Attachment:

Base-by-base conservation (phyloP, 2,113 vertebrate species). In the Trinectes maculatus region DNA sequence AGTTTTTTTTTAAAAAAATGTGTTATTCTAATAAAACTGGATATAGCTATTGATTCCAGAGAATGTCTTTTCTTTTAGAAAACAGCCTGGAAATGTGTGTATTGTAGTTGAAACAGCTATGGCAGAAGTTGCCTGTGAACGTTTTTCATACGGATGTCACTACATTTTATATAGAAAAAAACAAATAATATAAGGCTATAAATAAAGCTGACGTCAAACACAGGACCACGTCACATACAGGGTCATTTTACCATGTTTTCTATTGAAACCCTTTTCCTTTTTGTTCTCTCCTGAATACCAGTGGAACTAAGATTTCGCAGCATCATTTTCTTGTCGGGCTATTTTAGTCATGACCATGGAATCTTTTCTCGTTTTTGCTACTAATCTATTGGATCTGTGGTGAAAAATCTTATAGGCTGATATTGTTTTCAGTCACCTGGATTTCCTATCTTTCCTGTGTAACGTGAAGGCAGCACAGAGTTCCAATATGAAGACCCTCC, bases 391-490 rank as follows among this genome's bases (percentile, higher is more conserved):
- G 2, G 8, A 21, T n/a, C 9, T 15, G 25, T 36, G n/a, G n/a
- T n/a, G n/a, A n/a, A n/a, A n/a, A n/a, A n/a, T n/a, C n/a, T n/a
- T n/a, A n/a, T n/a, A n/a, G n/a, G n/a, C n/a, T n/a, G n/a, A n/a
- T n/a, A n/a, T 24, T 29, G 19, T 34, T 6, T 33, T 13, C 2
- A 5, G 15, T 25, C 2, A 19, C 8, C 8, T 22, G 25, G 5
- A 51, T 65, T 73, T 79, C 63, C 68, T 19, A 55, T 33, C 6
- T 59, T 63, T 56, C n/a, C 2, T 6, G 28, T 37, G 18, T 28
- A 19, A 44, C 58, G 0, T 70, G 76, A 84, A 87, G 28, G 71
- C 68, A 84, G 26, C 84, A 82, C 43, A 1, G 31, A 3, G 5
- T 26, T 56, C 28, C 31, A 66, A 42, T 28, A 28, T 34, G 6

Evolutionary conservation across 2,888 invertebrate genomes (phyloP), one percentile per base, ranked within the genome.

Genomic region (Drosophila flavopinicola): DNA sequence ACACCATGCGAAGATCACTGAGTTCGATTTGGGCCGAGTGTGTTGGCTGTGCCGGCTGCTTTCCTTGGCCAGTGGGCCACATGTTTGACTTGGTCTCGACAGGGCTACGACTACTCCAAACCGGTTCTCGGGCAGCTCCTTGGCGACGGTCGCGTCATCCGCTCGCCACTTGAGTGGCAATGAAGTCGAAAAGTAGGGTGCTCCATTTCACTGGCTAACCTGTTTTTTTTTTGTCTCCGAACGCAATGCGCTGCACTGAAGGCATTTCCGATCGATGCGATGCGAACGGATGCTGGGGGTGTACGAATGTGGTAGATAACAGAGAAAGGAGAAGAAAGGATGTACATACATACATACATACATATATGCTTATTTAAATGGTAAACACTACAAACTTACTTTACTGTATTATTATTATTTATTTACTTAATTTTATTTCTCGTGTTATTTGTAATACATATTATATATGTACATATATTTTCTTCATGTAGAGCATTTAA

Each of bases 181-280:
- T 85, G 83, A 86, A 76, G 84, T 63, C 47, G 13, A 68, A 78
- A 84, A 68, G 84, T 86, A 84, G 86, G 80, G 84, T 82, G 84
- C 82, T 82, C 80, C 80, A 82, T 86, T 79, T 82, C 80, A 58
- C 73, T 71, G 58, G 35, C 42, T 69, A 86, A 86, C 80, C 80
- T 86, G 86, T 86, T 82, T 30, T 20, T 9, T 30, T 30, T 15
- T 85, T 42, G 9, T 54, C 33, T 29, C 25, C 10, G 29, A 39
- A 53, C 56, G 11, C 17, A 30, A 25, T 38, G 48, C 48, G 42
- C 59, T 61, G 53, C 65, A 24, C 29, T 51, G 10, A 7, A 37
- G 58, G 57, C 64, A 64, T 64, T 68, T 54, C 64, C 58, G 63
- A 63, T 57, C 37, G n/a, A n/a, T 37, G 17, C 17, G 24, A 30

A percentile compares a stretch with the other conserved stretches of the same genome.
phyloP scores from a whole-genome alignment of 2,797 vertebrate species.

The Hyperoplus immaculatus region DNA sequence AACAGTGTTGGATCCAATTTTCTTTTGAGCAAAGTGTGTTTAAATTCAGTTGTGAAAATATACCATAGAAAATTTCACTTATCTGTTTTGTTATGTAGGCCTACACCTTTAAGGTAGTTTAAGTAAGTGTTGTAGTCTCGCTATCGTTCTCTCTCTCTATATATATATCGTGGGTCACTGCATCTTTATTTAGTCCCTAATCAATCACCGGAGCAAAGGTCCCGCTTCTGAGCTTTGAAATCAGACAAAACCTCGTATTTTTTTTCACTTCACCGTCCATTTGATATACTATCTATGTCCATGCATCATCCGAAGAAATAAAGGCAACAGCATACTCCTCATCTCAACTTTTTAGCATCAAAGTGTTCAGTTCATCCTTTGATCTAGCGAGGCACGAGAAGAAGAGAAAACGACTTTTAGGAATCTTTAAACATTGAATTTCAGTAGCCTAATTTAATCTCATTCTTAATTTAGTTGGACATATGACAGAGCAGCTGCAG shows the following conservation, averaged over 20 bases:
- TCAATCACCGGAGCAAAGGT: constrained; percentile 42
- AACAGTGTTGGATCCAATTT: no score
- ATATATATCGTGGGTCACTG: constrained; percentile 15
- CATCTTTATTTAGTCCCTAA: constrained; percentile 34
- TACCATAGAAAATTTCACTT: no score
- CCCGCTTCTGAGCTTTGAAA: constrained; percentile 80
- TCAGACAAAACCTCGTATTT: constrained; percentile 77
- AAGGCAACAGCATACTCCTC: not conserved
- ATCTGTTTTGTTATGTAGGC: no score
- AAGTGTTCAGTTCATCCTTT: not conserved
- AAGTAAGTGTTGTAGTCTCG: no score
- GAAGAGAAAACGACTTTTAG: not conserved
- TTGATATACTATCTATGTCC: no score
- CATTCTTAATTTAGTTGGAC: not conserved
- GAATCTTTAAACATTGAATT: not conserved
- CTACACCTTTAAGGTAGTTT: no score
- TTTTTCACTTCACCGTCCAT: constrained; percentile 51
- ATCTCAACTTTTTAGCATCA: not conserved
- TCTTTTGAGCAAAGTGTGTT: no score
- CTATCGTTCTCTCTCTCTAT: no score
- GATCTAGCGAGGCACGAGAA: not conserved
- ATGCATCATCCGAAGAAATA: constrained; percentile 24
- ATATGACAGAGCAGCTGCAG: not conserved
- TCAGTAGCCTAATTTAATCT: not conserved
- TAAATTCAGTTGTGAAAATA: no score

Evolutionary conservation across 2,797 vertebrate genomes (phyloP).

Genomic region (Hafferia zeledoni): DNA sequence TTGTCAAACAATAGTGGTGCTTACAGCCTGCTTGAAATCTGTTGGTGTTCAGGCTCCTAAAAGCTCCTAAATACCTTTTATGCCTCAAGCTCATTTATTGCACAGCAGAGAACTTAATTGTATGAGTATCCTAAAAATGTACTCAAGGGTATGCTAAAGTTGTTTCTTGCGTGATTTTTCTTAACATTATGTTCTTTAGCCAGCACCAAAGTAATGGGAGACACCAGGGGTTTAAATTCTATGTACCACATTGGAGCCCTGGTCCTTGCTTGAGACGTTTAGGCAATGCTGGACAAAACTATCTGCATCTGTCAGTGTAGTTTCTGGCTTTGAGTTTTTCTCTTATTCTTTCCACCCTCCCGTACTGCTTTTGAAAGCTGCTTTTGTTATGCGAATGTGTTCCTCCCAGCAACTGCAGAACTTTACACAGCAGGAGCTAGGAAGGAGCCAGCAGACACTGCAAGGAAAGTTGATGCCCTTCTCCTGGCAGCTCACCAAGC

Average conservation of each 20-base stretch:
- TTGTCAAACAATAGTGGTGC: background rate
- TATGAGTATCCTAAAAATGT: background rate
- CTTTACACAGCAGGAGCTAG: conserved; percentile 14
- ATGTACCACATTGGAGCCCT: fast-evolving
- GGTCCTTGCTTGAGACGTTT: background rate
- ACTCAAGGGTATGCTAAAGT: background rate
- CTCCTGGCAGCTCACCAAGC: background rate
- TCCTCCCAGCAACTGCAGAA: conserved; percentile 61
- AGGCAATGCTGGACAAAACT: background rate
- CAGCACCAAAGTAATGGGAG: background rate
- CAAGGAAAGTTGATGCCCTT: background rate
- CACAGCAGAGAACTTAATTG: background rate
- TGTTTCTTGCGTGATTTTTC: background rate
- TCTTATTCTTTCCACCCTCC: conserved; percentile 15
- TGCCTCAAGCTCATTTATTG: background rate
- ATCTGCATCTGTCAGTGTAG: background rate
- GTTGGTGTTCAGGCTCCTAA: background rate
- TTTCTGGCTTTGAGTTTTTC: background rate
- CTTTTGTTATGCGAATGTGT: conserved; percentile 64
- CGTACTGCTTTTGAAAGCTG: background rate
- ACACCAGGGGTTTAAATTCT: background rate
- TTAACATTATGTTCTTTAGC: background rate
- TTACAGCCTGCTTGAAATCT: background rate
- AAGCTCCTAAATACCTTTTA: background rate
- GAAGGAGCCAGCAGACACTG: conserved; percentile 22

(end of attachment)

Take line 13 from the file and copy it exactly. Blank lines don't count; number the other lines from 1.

Genomic region (Drosophila flavopinicola): DNA sequence ACACCATGCGAAGATCACTGAGTTCGATTTGGGCCGAGTGTGTTGGCTGTGCCGGCTGCTTTCCTTGGCCAGTGGGCCACATGTTTGACTTGGTCTCGACAGGGCTACGACTACTCCAAACCGGTTCTCGGGCAGCTCCTTGGCGACGGTCGCGTCATCCGCTCGCCACTTGAGTGGCAATGAAGTCGAAAAGTAGGGTGCTCCATTTCACTGGCTAACCTGTTTTTTTTTTGTCTCCGAACGCAATGCGCTGCACTGAAGGCATTTCCGATCGATGCGATGCGAACGGATGCTGGGGGTGTACGAATGTGGTAGATAACAGAGAAAGGAGAAGAAAGGATGTACATACATACATACATACATATATGCTTATTTAAATGGTAAACACTACAAACTTACTTTACTGTATTATTATTATTTATTTACTTAATTTTATTTCTCGTGTTATTTGTAATACATATTATATATGTACATATATTTTCTTCATGTAGAGCATTTAA